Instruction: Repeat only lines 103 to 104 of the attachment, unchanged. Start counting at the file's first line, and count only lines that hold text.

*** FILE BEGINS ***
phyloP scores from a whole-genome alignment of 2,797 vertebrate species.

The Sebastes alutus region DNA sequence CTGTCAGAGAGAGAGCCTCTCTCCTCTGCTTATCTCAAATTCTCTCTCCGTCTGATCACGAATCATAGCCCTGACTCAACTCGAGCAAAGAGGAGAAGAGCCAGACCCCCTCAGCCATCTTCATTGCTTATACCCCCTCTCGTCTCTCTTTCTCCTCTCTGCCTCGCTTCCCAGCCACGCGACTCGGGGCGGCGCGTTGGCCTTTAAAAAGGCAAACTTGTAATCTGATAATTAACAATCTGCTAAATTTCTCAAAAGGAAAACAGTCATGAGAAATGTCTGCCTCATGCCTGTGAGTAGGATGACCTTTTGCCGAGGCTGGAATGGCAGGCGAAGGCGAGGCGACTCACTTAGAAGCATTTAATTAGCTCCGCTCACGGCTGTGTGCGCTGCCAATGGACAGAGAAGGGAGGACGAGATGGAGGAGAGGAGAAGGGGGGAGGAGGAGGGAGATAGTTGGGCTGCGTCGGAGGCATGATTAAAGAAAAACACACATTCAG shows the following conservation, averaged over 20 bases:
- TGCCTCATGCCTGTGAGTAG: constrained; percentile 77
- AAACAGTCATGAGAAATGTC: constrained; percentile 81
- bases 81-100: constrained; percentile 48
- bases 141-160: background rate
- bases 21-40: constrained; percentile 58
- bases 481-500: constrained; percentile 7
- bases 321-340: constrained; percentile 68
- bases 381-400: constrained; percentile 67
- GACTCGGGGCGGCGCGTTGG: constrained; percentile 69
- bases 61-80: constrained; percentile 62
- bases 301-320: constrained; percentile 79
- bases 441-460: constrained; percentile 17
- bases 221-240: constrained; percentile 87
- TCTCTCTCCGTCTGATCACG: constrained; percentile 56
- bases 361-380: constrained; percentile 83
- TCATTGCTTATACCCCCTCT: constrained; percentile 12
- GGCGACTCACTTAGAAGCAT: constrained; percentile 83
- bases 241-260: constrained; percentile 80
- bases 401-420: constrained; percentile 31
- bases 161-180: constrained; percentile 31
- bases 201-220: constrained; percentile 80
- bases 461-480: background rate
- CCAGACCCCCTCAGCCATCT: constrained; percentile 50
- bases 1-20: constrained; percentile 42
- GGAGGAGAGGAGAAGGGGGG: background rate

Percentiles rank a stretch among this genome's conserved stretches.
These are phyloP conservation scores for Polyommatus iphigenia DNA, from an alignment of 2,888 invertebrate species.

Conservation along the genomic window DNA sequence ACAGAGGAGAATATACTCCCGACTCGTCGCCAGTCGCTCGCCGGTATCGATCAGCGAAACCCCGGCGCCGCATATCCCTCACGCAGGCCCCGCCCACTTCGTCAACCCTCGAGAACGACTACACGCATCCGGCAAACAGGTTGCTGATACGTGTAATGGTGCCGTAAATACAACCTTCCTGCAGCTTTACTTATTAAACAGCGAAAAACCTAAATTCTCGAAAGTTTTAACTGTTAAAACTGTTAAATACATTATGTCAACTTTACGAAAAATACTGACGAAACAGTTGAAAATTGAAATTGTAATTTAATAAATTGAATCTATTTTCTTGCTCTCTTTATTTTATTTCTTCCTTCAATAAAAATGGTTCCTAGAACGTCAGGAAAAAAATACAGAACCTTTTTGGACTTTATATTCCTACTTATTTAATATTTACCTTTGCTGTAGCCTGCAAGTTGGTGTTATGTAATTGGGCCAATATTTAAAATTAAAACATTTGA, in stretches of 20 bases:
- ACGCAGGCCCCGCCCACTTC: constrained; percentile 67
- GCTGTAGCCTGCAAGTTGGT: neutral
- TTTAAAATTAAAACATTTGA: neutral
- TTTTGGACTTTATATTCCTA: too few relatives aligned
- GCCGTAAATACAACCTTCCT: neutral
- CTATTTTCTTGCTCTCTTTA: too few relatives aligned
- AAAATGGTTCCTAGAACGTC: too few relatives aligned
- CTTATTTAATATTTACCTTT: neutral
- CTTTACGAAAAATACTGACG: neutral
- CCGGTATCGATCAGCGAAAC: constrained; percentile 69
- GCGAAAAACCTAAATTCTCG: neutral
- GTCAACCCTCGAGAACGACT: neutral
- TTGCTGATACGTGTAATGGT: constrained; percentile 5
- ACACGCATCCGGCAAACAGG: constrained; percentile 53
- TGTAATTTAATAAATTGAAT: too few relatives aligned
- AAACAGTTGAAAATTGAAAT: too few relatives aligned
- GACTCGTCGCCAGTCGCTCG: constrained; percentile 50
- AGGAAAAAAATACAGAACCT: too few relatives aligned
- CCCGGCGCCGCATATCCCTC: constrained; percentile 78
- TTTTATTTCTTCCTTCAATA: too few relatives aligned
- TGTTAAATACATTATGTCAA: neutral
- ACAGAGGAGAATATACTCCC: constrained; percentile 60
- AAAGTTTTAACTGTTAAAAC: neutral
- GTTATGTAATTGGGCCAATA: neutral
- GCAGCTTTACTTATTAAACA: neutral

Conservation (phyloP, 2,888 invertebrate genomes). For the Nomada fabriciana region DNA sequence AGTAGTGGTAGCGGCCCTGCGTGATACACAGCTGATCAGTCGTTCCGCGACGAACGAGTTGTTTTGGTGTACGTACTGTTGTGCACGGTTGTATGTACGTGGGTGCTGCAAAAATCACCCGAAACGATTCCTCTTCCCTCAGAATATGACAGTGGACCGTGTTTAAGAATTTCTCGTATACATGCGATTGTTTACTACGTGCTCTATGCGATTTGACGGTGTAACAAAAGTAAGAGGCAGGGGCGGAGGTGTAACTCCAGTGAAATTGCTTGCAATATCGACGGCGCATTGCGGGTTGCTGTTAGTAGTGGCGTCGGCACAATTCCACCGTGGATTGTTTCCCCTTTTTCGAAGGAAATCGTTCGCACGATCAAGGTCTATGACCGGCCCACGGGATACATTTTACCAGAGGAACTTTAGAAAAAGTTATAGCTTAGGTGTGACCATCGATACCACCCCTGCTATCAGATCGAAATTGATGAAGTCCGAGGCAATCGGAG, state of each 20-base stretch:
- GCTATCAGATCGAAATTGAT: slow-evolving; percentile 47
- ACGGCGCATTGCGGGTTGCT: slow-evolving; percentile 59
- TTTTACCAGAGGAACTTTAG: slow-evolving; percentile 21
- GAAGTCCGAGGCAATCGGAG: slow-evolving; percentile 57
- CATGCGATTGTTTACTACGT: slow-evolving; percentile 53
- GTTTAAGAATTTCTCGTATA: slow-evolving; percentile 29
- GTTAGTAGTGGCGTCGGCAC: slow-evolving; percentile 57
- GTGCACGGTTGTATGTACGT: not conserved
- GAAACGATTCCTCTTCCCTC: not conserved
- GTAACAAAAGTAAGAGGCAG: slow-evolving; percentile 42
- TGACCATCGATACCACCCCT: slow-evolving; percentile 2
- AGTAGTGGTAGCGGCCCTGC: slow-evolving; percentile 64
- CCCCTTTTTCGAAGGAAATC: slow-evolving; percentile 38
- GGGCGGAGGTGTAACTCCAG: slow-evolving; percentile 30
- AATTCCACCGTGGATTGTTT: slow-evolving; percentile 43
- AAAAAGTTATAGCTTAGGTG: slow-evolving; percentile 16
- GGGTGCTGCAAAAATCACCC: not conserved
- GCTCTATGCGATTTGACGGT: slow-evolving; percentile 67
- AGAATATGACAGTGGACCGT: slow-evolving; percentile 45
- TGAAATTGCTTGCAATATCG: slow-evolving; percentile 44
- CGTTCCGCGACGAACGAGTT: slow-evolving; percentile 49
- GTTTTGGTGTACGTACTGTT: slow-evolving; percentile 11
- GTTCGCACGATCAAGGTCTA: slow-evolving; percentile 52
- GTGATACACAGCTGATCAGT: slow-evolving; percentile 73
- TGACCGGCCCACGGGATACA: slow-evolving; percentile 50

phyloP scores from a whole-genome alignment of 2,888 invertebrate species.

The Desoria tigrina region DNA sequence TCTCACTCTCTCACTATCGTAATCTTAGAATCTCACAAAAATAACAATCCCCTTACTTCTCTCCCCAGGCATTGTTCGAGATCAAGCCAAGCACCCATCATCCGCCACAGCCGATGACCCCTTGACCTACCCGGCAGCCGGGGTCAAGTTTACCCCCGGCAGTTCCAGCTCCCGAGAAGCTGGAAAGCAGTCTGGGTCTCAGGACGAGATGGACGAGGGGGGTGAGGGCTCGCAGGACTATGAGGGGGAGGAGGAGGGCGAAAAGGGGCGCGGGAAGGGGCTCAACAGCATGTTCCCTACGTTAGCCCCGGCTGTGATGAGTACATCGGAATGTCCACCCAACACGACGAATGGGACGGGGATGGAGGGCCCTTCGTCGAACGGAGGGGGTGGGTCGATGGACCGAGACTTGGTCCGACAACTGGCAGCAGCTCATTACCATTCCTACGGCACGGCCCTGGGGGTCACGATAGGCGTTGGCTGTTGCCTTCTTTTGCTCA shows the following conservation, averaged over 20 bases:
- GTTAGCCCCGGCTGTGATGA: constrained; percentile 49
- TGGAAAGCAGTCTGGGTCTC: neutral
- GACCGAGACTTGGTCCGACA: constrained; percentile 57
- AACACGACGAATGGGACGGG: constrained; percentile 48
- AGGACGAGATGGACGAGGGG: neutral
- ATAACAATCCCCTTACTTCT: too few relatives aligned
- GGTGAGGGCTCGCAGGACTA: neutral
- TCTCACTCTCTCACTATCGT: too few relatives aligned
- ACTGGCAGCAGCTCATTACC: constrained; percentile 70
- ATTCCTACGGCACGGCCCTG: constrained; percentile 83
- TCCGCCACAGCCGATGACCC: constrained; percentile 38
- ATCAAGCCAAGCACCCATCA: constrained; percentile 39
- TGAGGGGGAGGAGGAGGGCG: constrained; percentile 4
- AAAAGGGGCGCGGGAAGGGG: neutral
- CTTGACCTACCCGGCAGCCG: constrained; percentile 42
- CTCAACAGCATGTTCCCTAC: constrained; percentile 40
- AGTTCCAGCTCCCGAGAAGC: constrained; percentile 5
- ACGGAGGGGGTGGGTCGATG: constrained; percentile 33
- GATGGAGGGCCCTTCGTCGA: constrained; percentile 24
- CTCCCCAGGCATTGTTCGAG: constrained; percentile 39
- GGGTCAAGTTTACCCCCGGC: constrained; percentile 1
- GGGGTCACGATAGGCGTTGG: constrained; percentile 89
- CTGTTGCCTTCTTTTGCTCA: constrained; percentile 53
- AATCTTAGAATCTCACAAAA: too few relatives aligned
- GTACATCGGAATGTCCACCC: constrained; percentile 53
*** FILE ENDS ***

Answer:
- CTCCCCAGGCATTGTTCGAG: constrained; percentile 39
- GGGTCAAGTTTACCCCCGGC: constrained; percentile 1